1301.0 - Year Book Australia, 2006  
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Contents >> Chapter 2 - Government >> Commonwealth elections

COMMONWEALTH ELECTIONS

VOTING METHODS

Members of the House of Representatives are elected by voters using the voting method known as the alternative vote (known in Australia as ‘preferential voting’); Senators are elected by voters using the voting method known as proportional representation (single transferable vote).

FRANCHISE

Any Australian citizen aged 18 years and over, or British subject who was on the Commonwealth Roll as at 25 January 1984, is qualified to enrol and vote at Commonwealth elections. Residence in a particular electorate for at least a period of one month is also a requirement. Enrolment and attendance at a polling place on polling day (except under certain lawful exceptions) are compulsory for all eligible persons.

PARLIAMENTARY TERMS

Members of the House of Representatives are elected for a maximum term of three years, though elections may be called earlier. Senators have fixed terms of six years. Normally half the Senate retires every three years, and half-Senate elections are usually held at the same time as elections for the House of Representatives, though they need not be. The most recent separate elections for each house occurred in 1970 (Senate) and 1972 (House of Representatives).

At times of disagreement between the House of Representatives and the Senate, the two houses may be dissolved and an election called for both. Of the 41 Commonwealth elections six have been ‘double dissolution’ elections, the most recent of which occurred in 1987.

There have been 41 parliaments since Federation. The longest parliament was the third, which ran from 20 February 1907 to 19 February 1910, and the shortest was the 11th, which ran from 6 February to 16 September 1929. The 41st Parliament first met on 16 November 2004.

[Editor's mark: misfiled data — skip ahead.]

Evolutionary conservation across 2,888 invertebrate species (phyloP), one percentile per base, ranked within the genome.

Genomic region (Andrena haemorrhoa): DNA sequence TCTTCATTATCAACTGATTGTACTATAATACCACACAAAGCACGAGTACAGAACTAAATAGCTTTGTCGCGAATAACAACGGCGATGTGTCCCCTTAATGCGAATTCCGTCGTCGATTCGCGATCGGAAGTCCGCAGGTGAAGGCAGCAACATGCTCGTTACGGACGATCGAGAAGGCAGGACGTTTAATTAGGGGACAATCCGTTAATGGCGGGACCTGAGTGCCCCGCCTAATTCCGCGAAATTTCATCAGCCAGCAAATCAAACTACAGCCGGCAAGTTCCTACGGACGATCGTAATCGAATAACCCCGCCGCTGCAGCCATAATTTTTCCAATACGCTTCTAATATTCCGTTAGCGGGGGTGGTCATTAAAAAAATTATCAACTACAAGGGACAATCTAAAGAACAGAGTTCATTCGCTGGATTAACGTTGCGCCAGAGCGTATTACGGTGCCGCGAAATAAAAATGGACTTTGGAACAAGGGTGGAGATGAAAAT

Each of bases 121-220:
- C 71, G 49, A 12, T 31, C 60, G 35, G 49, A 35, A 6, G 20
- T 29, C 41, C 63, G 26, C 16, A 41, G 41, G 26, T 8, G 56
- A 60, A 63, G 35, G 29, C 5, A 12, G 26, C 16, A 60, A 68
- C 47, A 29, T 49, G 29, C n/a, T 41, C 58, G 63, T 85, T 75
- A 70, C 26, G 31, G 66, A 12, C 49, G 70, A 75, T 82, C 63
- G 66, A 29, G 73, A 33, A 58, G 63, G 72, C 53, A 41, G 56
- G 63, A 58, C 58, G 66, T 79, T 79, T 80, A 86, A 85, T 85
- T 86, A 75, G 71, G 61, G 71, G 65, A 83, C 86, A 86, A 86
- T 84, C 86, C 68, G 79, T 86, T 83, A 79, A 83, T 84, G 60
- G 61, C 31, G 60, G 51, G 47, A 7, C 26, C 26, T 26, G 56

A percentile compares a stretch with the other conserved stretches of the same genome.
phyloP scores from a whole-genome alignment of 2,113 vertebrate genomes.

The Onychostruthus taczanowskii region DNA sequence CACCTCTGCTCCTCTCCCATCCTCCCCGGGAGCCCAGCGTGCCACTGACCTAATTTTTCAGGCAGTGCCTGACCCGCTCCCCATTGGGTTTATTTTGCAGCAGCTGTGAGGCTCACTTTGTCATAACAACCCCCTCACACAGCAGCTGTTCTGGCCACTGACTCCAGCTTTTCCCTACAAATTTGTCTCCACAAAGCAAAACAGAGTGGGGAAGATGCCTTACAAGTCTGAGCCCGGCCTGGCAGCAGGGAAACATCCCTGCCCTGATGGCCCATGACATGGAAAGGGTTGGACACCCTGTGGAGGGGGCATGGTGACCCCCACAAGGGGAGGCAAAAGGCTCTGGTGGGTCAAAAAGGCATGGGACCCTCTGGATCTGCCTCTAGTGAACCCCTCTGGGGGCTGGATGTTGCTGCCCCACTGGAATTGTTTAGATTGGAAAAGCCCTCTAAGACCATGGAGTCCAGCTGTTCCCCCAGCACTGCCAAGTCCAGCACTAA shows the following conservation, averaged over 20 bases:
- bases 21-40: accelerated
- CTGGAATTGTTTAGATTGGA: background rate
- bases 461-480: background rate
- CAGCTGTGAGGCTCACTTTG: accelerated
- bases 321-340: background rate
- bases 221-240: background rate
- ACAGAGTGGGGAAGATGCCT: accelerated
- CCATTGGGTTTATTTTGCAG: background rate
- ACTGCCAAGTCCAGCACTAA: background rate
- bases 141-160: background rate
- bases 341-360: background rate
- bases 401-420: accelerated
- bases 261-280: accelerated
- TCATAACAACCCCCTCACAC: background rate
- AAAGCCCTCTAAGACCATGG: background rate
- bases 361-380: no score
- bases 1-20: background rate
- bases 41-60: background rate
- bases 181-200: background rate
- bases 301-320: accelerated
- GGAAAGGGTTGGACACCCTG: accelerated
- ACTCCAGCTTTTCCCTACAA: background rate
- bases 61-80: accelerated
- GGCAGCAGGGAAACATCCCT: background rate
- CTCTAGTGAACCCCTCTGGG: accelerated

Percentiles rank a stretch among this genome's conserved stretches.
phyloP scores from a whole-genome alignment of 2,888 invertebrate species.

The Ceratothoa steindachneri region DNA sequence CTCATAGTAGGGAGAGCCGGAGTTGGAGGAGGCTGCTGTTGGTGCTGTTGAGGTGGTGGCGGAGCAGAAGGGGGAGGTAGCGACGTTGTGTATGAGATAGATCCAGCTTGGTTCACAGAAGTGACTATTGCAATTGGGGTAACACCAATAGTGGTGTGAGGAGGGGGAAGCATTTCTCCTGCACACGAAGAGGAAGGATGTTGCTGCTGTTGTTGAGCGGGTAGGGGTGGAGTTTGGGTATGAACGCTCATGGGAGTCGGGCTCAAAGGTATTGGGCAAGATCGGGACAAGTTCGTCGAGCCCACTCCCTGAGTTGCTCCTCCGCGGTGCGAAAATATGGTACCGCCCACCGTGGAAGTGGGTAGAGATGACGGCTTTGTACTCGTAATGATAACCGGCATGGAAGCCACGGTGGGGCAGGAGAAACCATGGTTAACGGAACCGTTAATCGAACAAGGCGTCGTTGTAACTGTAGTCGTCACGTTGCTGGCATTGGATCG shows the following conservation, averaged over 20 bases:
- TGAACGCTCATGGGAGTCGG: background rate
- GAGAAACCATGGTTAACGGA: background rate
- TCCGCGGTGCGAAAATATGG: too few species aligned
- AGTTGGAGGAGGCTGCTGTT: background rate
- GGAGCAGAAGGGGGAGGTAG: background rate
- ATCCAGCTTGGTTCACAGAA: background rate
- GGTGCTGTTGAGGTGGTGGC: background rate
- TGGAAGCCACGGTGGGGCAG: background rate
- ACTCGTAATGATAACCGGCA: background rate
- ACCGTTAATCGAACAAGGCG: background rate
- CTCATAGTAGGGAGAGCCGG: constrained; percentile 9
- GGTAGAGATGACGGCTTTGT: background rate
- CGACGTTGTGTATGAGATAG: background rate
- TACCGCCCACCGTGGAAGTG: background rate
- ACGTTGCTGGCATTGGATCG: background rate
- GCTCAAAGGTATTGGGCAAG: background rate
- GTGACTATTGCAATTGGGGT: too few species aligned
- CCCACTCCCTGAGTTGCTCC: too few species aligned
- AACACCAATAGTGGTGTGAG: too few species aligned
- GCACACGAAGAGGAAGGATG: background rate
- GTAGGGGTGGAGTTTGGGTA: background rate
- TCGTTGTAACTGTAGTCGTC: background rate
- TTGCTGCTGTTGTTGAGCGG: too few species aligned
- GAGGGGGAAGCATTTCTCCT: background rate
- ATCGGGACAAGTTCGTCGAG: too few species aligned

ELECTORATE

For the purpose of House of Representatives elections each state or territory is divided into single-member electorates according to the number of members of the House of Representatives to which the state or territory is entitled (table 2.4). The article 'Drawing House of Representatives electorate boundaries', Year Book 2005, discusses electoral redistributions. In Senate elections the whole state or territory constitutes a single electorate.

2.4 ENROLMENT AND ELECTORATES, October 2004 election

Electors enrolled
Electorates

New South Wales
4,329,115
50
Victoria
3,309,800
37
Queensland
2,475,611
28
Western Australia
1,051,923
15
South Australia
1,248,732
11
Tasmania
342,809
5
Northern Territory
112,930
2
Australian Capital Territory
227,541
2
Total
13,098,461
150

Source: Library of the Commonwealth Parliament.


2004 ELECTION

The House of Representatives was dissolved on 31 August 2004. Elections for the House of Representatives and half of the Senate were held on 9 October 2004. The number of electors enrolled at the time of the election is shown in table 2.4.

The Liberal-Nationals coalition retained control of the House of Representatives and gained control of the Senate. The coalition therefore formed Australia’s 59th Commonwealth government. The state of the parties in the Commonwealth Parliament following the election is shown in table 2.5. For details of the 2004 election, see: <http://www.aec.gov.au>.

2.5 STATE OF THE PARTIES, Commonwealth Parliament - September 2005

House of Representatives
Liberal Party
74
Nationals
12
Country Liberal Party
1
Government parties
87
Australian Labor Party
60
Independent
3
Total
150
Senate
Liberal Party
32
Nationals
6
Country Liberal Party
1
Government parties
39
Australian Labor Party
28
Australian Democrats
4
The Greens
4
Family First Party
1
Total
76

Source: Library of the Commonwealth Parliament.

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